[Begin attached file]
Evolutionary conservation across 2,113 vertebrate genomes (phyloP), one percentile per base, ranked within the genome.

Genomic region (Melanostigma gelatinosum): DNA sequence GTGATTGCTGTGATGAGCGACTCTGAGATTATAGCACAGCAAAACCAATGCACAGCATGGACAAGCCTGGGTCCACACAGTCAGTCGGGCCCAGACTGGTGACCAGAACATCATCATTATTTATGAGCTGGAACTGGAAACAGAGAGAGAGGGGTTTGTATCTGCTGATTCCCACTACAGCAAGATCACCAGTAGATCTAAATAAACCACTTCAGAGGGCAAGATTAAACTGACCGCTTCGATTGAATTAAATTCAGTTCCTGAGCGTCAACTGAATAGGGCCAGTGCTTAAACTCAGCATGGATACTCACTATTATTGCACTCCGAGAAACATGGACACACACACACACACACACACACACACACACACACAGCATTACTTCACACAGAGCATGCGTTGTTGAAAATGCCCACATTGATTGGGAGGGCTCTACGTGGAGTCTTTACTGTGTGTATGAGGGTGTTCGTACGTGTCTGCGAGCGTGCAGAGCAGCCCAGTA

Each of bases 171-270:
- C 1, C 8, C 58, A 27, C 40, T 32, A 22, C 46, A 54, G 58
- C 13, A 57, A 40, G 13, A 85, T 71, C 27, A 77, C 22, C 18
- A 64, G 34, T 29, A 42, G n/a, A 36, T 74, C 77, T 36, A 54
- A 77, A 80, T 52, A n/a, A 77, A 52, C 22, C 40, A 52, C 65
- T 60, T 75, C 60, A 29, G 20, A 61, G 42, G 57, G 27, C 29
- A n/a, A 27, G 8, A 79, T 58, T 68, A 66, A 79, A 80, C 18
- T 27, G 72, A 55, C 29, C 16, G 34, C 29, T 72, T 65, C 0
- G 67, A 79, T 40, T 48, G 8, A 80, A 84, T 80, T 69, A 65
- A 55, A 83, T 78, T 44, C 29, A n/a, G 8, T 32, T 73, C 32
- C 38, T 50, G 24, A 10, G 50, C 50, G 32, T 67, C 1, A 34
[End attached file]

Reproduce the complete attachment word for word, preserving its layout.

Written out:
Evolutionary conservation across 2,113 vertebrate genomes (phyloP), one percentile per base, ranked within the genome.

Genomic region (Melanostigma gelatinosum): DNA sequence GTGATTGCTGTGATGAGCGACTCTGAGATTATAGCACAGCAAAACCAATGCACAGCATGGACAAGCCTGGGTCCACACAGTCAGTCGGGCCCAGACTGGTGACCAGAACATCATCATTATTTATGAGCTGGAACTGGAAACAGAGAGAGAGGGGTTTGTATCTGCTGATTCCCACTACAGCAAGATCACCAGTAGATCTAAATAAACCACTTCAGAGGGCAAGATTAAACTGACCGCTTCGATTGAATTAAATTCAGTTCCTGAGCGTCAACTGAATAGGGCCAGTGCTTAAACTCAGCATGGATACTCACTATTATTGCACTCCGAGAAACATGGACACACACACACACACACACACACACACACACACACAGCATTACTTCACACAGAGCATGCGTTGTTGAAAATGCCCACATTGATTGGGAGGGCTCTACGTGGAGTCTTTACTGTGTGTATGAGGGTGTTCGTACGTGTCTGCGAGCGTGCAGAGCAGCCCAGTA

Each of bases 171-270:
- C 1, C 8, C 58, A 27, C 40, T 32, A 22, C 46, A 54, G 58
- C 13, A 57, A 40, G 13, A 85, T 71, C 27, A 77, C 22, C 18
- A 64, G 34, T 29, A 42, G n/a, A 36, T 74, C 77, T 36, A 54
- A 77, A 80, T 52, A n/a, A 77, A 52, C 22, C 40, A 52, C 65
- T 60, T 75, C 60, A 29, G 20, A 61, G 42, G 57, G 27, C 29
- A n/a, A 27, G 8, A 79, T 58, T 68, A 66, A 79, A 80, C 18
- T 27, G 72, A 55, C 29, C 16, G 34, C 29, T 72, T 65, C 0
- G 67, A 79, T 40, T 48, G 8, A 80, A 84, T 80, T 69, A 65
- A 55, A 83, T 78, T 44, C 29, A n/a, G 8, T 32, T 73, C 32
- C 38, T 50, G 24, A 10, G 50, C 50, G 32, T 67, C 1, A 34